(This issue I’m going to switch gears and take a look at a topic related to emotional health which, if brought to more to light, could have a profound effect on people everywhere.)

Three little words.

In all, a total of six letters.

But according to Joe Ehrmann, together the three words represent one of the most culturally destructive phrases of all time.

He says if you change the meaning of these three words, you would change the world.

Ehrmann, who turns 66 on March 29th, is a minister and motivational speaker.  He also played nine years in the NFL (primarily for the Baltimore Colts) starting in 1973.  Because of his transformational work to change the culture of sports, he’s often referred to as “The Most Important Coach in America.’  He’s also the subject of the 2004 inspirational book Season of Life. 

In early 2013, he gave a Ted Talk about these three words and why he feels they need to be redefined.

His message is one that could change your life…no matter how old you are or whether you’re male or female.

So what are those three little words?

“Be a man.”

They are the three scariest words that every man hears in his lifetime, he says.

I’m sure you can relate to what he’s talking about.  A young boy (perhaps you, your brother or classmate) for whatever reason is crying and he’s quickly admonished to “Stop with the tears.  Stop with the emotions.  Stop being a mama’s boy.  Stop being a sissy.  Be a man!”

Ehrmann says at a very early age we are taught to separate our heads from our hearts.  That showing emotion is a sign of weakness.  A sign of masculine failure.

He then goes on to point out the three fundamental lies about what it means to “be a man:”

1) That masculinity is associated with athletic ability – At a very early age, boys who are stronger, bigger and have more athletic skill are given more value.  They are even ascribed a little more masculinity, he says.  Erhmann adds that “being a man doesn’t have a single thing to do with athletic ability, size or strength and the capacity to compete and win.”

2) That masculinity and sexual conquests are directly linked – Ehrmann says that some think that “to be a man means you bring a girl alongside yourself and then use her to either gratify some kind of physical insecurity or validate some masculine insecurity.”  Adding that “It certainly doesn’t make you a man.  It makes you user.”

3) That masculinity goes hand in hand with economic success – There are some who think that what it means to be a man is directly tied to someone’s job title, the amount of possessions they have and how much power they accumulate.  “We live in a society where all kinds of men associate self-worth with their net-worth,” he says.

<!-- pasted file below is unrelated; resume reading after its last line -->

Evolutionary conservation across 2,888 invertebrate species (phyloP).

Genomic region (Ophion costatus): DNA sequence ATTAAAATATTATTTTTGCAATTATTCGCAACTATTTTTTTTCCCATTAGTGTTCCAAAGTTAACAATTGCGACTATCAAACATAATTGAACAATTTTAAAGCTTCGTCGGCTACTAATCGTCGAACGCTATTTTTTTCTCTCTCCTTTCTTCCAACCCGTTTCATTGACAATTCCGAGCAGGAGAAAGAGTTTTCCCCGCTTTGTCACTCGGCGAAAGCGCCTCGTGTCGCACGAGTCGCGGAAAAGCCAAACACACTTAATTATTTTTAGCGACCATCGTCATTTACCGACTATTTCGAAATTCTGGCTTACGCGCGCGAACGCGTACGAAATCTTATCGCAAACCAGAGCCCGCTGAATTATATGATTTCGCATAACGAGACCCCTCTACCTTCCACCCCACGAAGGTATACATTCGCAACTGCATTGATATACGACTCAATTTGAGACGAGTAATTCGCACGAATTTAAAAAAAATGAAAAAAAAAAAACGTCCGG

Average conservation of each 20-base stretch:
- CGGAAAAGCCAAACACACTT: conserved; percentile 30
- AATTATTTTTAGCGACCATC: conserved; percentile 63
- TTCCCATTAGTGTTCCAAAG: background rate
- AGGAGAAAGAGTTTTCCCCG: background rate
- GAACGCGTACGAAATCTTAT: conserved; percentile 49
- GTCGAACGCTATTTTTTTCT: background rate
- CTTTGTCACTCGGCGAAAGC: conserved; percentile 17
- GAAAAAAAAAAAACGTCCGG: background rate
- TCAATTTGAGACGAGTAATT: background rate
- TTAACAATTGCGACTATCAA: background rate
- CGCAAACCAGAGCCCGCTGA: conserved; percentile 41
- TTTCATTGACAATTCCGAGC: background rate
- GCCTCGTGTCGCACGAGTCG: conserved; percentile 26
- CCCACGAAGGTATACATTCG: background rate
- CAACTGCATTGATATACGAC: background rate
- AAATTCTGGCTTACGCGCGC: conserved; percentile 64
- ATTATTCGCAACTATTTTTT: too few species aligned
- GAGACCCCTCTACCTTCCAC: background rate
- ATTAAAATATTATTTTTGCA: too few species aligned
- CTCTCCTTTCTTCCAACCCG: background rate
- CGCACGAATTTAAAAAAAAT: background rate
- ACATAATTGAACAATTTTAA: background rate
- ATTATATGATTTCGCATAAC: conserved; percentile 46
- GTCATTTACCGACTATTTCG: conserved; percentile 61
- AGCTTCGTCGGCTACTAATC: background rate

These three lies, Ehrmann points out, are prominent in most every advertisement connected to sports.  They are also the root cause of an ongoing cycle of social problems.

What they result in is a condition called alexithymia — which is the inability to put emotions and feelings into words.  According to the American Psychological Society, 80% of American men suffer from some form of it.

The bottom line here is that if you don’t understand your own feelings and emotions you’ll never understand the emotions of another human being.  Which he says is a precursor to bullying, hazing, dating abuse and gender violence.

Ehrmann says that to a young man there’s nothing more painful than thinking that he doesn’t quite measure up as a man.  And based on the current cultural definition, one can never have a long enough athletic career, sleep with enough women or make enough money to ever feel fulfilled and satisfied.

When this happens men often turn to alcohol, drugs, sex, materialism, pornography and even violence (Boys that can’t cry, shoot bullets, he says.)

So how do you define masculinity?  What does it really mean to be a man?

Part of his job as a pastoral minister is to go to the deathbed of dying people and help them prepare for the next stage of life.

He found that, when the end is near, people use two parameters to measure how successful their life was.

And neither has anything to do with their achievements, awards they’ve won or applause they’ve accumulated.

These two things are the same for women as they are for men.

The first is that life is all about relationships.  It’s about the capacity to love and to be loved.  Ehrmann says that it means “Being able to look somebody in the eye and say ‘I love you” and receiving that love back.”  Or to say it another way “Who did I love and who did I allow to love me?”

The second element of a successful life is having a cause.  To know that you made a difference in this world.  That you left something behind.  A positive imprint.

Ehrmann reminds us that everyone wants to leave some kind of legacy behind.  And legacies are always built around two things: 1) relationships; and 2) commitment to a cause.

And being that a team is nothing more than a set of relationships working towards a cause, he says that team sports is an ideal place to help guide and nurture people.

So what are your action items?

Ehrmann challenges…

  • Every man and every woman to identify their unique cause and how you are going to make a difference in your life.
  • People to redefine what it means to be a coach.
  • You to help “rewire” young men who have their head separated from their heart. Help them connect the two.
  • You to do preventive work such as affirmations and validations that help people tap into all their emotions and humanity.
  • You from this day forward to offer up a clear and compelling definition of what it really means to be a man: Masculinity = relationships plus a commitment to a cause.

Do as many as these five things as you can and your life and the lives of the people around you will be better off for it.

Michael Budensiek